April 28, 2012 Spring birds trickling in

Seward, Alaska Sporadic Bird Report

Sunrise 6:01am, sunset 9:50 pm, length of day 15 hours, 49 minutes; tomorrow will be 5 minutes and 16 seconds longer.

Weather: Breakup continued slowly this past week, freezing at night with sunny but cool days. Temps remained mostly in the high 30s to mid 40s with a peek at low 50s before scurrying back down. Clouds rolled in today bringing sprinkles and big hints at more serious stuff to come. Snow lurks in shady spots; ice looks rotten on First and Second Lake, ready to take the plunge. The Lagoon is mostly open with ice only on the edges. Roundhouse and Airport Pond are about a third open. I think many flocks of swans, geese, and cranes took one look and just kept on flying.

Monday, April 23 Tide flats
An eagle cruising overhead caused seven GREATER SCAUP to explode into flight. This conveniently displayed the characteristic bold white stripe that extends from the secondaries into the primaries. (The very similar Lesser Scaup has a lesser stripe if you're lucky enough to see it.) Other ducks watching nearby included the EURASIAN WIGEON, AMERICAN WIGEON, NORTHERN PINTAILS, MALLARDS, GADWALL, and GREEN-WINGED TEAL.

Six BONAPARTE'S GULLS flew buoyantly and then rested on the tide flats with noisy MEW and GLAUCOUS-WINGED GULLS, BLACK-LEGGED KITTIWAKES, and a few ARCTIC TERNS. The Bonaparte's have short red legs, a striking black hood, and a loud, raspy, growly voice. They also have an attitude similar to the tern; very confident and assertive, despite their small size. One gull lowered his head and approached another, growling sweetly; courtship? The recipient acknowledged the display, but all six soon sat down to nap and preen in the sun.

The eagle returned to disrupt the gull congregation, this time hunting in earnest. It was amazing to watch it cut one GLAUCOUS-WINGED GULL out of the frenzied flock, and then pursue it relentlessly, wheeling and turning as easily as the gull. What a feeling of despair and desperation! Can't dive, can't fly higher, lower, or faster and no place to hide. Another eagle joined in and I thought the gull was a goner for sure. At last the first eagle broke away, finally fatigued after all that flapping, and then miraculously, the second gave up as well. The gull dashed off to disappear into the gull crowd and recover.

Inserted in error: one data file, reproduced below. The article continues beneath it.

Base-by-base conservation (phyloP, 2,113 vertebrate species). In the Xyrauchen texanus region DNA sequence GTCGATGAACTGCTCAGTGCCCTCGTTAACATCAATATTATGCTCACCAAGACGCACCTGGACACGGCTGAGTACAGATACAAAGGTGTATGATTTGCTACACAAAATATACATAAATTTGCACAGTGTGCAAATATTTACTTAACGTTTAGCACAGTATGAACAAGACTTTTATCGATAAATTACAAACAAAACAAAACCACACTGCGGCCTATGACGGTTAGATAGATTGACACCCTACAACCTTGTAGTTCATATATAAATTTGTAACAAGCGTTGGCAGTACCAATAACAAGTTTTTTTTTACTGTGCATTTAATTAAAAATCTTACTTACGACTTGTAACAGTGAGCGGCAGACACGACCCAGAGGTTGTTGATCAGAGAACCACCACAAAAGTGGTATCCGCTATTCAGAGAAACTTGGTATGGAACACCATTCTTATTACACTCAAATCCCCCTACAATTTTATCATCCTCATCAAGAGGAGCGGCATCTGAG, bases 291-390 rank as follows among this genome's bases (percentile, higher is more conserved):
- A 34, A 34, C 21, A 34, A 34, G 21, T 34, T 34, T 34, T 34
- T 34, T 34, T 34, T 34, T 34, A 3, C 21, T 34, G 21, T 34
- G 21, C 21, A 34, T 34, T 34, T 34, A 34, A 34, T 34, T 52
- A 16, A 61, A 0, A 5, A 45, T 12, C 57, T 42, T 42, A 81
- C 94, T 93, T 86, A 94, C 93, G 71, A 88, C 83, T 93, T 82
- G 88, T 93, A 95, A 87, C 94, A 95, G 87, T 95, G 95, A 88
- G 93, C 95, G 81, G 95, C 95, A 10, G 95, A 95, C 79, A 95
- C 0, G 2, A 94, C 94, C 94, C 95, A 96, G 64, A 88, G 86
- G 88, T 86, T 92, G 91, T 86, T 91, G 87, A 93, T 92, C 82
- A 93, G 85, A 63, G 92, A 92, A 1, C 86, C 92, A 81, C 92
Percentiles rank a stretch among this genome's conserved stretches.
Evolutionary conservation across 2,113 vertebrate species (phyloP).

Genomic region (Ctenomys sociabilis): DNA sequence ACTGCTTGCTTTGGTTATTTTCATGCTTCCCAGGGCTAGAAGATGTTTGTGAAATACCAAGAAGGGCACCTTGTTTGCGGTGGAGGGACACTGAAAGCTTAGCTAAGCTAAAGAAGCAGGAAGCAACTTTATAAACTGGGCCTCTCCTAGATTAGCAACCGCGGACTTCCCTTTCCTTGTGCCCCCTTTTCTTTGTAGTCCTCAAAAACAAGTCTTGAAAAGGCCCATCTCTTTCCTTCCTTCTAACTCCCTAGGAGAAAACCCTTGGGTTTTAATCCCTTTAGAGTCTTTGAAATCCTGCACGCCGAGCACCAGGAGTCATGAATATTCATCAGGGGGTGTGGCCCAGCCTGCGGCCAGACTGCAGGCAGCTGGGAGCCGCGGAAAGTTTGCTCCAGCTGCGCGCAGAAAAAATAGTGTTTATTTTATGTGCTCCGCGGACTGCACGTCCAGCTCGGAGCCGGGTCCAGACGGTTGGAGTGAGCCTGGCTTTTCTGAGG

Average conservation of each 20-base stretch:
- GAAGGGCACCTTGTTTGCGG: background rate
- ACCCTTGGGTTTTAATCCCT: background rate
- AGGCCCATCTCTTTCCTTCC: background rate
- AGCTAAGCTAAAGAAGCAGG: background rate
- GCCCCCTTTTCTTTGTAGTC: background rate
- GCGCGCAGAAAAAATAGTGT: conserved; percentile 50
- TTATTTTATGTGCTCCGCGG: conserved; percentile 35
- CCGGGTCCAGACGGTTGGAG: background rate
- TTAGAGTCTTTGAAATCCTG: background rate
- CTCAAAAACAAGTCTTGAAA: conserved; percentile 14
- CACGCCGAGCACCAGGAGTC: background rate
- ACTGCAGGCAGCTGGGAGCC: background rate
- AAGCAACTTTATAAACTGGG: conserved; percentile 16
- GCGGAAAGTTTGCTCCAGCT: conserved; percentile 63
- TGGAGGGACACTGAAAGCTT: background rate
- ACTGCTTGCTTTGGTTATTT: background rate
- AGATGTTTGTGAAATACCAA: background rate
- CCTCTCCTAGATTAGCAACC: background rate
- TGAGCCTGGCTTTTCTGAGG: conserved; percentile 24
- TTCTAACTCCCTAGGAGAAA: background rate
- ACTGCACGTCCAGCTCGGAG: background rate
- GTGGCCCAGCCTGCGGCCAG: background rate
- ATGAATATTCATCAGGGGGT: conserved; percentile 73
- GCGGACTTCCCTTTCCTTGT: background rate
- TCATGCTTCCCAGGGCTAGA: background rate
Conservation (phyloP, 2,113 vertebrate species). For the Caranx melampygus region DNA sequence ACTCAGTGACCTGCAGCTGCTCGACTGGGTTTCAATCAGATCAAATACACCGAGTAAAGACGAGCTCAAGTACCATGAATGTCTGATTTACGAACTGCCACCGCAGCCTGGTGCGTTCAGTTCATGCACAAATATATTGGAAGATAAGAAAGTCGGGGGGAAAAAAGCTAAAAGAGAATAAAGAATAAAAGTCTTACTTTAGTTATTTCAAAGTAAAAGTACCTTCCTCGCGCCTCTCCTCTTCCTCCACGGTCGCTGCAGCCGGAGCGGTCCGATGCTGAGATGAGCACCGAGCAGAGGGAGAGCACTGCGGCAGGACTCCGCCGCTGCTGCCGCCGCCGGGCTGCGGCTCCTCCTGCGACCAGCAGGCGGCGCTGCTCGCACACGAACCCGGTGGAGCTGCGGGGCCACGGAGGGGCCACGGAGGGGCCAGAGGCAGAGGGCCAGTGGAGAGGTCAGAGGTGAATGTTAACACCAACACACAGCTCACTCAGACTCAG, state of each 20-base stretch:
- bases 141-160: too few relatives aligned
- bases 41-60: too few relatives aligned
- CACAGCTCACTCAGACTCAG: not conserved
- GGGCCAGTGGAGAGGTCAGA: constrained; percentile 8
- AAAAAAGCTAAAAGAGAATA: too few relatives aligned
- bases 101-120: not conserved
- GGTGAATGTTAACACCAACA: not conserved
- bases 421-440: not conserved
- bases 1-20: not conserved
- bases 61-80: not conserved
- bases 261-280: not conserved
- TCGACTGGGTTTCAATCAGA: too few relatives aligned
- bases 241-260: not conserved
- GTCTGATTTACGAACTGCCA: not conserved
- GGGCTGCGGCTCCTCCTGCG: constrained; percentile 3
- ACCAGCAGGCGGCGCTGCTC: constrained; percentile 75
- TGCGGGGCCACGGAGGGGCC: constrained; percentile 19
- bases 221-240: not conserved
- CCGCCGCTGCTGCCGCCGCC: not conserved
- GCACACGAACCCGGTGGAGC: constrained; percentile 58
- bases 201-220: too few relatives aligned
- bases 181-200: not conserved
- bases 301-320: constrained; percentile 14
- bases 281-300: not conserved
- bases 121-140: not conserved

Yesterday (or night) must have been a good time for the GREATER YELLOWLEGS to migrate. At least 28 flew in a large loose flock when startled, then soon landed to feed hungrily.

Tuesday, April 24
I checked out the low tide scene at Spring Creek beach. The big herring egg rush was over, but I did spot 4 GREATER SCAUP, 4 GADWALL, 4 GREEN-WINGED TEAL, AMERICAN WIGEON, SURF SCOTERS, 2 BLACK SCOTER females, BARROW'S GOLDENEYES, many HARLEQUINS, and the usual MEW and GLAUCOUS-WINGED GULLS but fewer in number and lower in volume than before.

A COMMON LOON in breeding plumage dove far offshore.

Back at the beach, seven First of Season (FOS) AMERICAN PIPITS picked through the dead sedges for tidbits. The female NORTHERN HARRIER ghosted above the grasses hunting for voles.

Two FOS Sparrows reported: GOLDEN-CROWNED SPARROWS in town, and a SAVANNAH SPARROW at Lowell Point. Several FOX SPARROWS rummaged through the dead leaves in the yard.

I finally heard the NORTHERN SAW-WHET OWL beeping steadily far up Mt Marathon around 11:30 pm. It seems late in the year, but I was very glad to hear it.

Wednesday, April 25
Two FOS SEMIPALMATED PLOVERS returned to the tide flats. How great to see them with about a dozen GREATER YELLOWLEGS. I watched one yellowlegs catch a relatively large fish and carry it off to safety. Two pairs of EURASIAN WIGEONS flew past MALLARDS, PINTAILS, and ARCTIC TERNS.

Thursday, April 26
Ava reported one FOS VIOLET-GREEN SWALLOW. LeVans' records show April 21 as the earliest they've ever seen them, and May 10-15 as the latest. I don't know what they're going to eat as there aren't many insects flying yet, it's been so cold.

SAW-WHET OWL heard beeping again at 10:30 pm from the mountainside. Venus shone brightly, high in the darkening sky to the west.

Friday, April 27
I surprised a WILSON'S SNIPE and it startled me as it flashed away from my soggy yard.

Ava reported two VIOLET-GREEN SWALLOWS perched on her wires today, and checking out the nest boxes.

Lowell Point reported a FOS RUFOUS HUMMINGBIRD! The earliest dates were April 18, back in the early '90s, and the latest was last year on May 10th.  Boil 4 cups of water and add 1 cup white granulated sugar. No red food coloring. Get those feeders out!

Two SNOW GEESE, including one immature, and 5 GREATER WHITE-FRONTED GEESE finally showed up at the tidelands. BLACK-LEGGED KITTIWAKES, MEW and GLAUCOUS-WINGED GULLS, ARCTIC TERNS, and a few BONAPARTE'S GULLS patrolled the shallow water for sticklebacks and other small prey.

A BONAPARTE'S stood between two MEW GULLS, all doing fancy footwork, "running in place." Yellow legs and red legs, vibrated the silty mud to stir up the amphipods to eat. It would have been a great video set to music!

ARCTIC TERNS courted their equally beautiful sweeties with tender offerings of sticklebacks and other small fish, often just displaying it, unwilling to actually fork it over yet.

Robins sang late into the peaceful spring night.

Saturday, April 28
A huge flock of about 20 FOX SPARROWS zipped out of the bushes ahead of me and landed in another brushy spot not far away. Must have been another good night to migrate.

Over 75 SANDHILL CRANES bugled joyously in a huge spread-out V right over town on their way north around 5 pm. My first visible flock! Yea!!!

Happy Birding!
Carol Griswold
Seward Sporadic Bird Report Reporter

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